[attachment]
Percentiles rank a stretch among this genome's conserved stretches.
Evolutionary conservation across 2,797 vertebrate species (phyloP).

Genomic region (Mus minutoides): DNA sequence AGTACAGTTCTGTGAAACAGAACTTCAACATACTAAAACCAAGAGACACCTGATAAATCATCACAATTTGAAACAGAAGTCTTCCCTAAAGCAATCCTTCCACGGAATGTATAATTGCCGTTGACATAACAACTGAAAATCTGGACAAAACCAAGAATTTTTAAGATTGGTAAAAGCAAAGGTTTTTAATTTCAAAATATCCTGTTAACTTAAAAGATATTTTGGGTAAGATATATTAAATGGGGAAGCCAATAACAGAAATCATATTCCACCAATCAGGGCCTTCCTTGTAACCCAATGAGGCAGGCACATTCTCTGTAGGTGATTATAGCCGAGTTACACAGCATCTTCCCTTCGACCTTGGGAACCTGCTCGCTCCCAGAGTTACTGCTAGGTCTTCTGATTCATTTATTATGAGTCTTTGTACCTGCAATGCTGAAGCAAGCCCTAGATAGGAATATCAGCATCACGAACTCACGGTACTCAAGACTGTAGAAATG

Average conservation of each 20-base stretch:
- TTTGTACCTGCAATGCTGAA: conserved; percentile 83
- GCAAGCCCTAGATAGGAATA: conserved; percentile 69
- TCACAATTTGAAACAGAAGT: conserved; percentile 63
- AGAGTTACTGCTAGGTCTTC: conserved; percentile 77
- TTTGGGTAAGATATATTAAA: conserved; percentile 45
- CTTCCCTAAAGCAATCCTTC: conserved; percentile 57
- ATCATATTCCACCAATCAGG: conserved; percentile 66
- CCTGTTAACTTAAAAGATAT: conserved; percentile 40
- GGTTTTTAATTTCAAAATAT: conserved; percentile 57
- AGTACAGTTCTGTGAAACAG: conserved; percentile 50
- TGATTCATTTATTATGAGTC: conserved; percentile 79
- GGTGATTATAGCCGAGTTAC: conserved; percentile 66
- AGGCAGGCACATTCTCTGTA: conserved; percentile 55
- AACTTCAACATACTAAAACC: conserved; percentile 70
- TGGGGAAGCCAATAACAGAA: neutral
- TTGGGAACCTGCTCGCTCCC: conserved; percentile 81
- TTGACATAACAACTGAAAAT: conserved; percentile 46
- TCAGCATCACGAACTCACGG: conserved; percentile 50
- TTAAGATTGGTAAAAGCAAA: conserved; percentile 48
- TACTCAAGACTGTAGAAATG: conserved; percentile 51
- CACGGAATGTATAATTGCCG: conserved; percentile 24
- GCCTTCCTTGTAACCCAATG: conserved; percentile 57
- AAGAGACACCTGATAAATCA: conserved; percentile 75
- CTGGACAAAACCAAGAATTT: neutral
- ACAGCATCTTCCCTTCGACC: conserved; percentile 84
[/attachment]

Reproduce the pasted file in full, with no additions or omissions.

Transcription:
Percentiles rank a stretch among this genome's conserved stretches.
Evolutionary conservation across 2,797 vertebrate species (phyloP).

Genomic region (Mus minutoides): DNA sequence AGTACAGTTCTGTGAAACAGAACTTCAACATACTAAAACCAAGAGACACCTGATAAATCATCACAATTTGAAACAGAAGTCTTCCCTAAAGCAATCCTTCCACGGAATGTATAATTGCCGTTGACATAACAACTGAAAATCTGGACAAAACCAAGAATTTTTAAGATTGGTAAAAGCAAAGGTTTTTAATTTCAAAATATCCTGTTAACTTAAAAGATATTTTGGGTAAGATATATTAAATGGGGAAGCCAATAACAGAAATCATATTCCACCAATCAGGGCCTTCCTTGTAACCCAATGAGGCAGGCACATTCTCTGTAGGTGATTATAGCCGAGTTACACAGCATCTTCCCTTCGACCTTGGGAACCTGCTCGCTCCCAGAGTTACTGCTAGGTCTTCTGATTCATTTATTATGAGTCTTTGTACCTGCAATGCTGAAGCAAGCCCTAGATAGGAATATCAGCATCACGAACTCACGGTACTCAAGACTGTAGAAATG

Average conservation of each 20-base stretch:
- TTTGTACCTGCAATGCTGAA: conserved; percentile 83
- GCAAGCCCTAGATAGGAATA: conserved; percentile 69
- TCACAATTTGAAACAGAAGT: conserved; percentile 63
- AGAGTTACTGCTAGGTCTTC: conserved; percentile 77
- TTTGGGTAAGATATATTAAA: conserved; percentile 45
- CTTCCCTAAAGCAATCCTTC: conserved; percentile 57
- ATCATATTCCACCAATCAGG: conserved; percentile 66
- CCTGTTAACTTAAAAGATAT: conserved; percentile 40
- GGTTTTTAATTTCAAAATAT: conserved; percentile 57
- AGTACAGTTCTGTGAAACAG: conserved; percentile 50
- TGATTCATTTATTATGAGTC: conserved; percentile 79
- GGTGATTATAGCCGAGTTAC: conserved; percentile 66
- AGGCAGGCACATTCTCTGTA: conserved; percentile 55
- AACTTCAACATACTAAAACC: conserved; percentile 70
- TGGGGAAGCCAATAACAGAA: neutral
- TTGGGAACCTGCTCGCTCCC: conserved; percentile 81
- TTGACATAACAACTGAAAAT: conserved; percentile 46
- TCAGCATCACGAACTCACGG: conserved; percentile 50
- TTAAGATTGGTAAAAGCAAA: conserved; percentile 48
- TACTCAAGACTGTAGAAATG: conserved; percentile 51
- CACGGAATGTATAATTGCCG: conserved; percentile 24
- GCCTTCCTTGTAACCCAATG: conserved; percentile 57
- AAGAGACACCTGATAAATCA: conserved; percentile 75
- CTGGACAAAACCAAGAATTT: neutral
- ACAGCATCTTCCCTTCGACC: conserved; percentile 84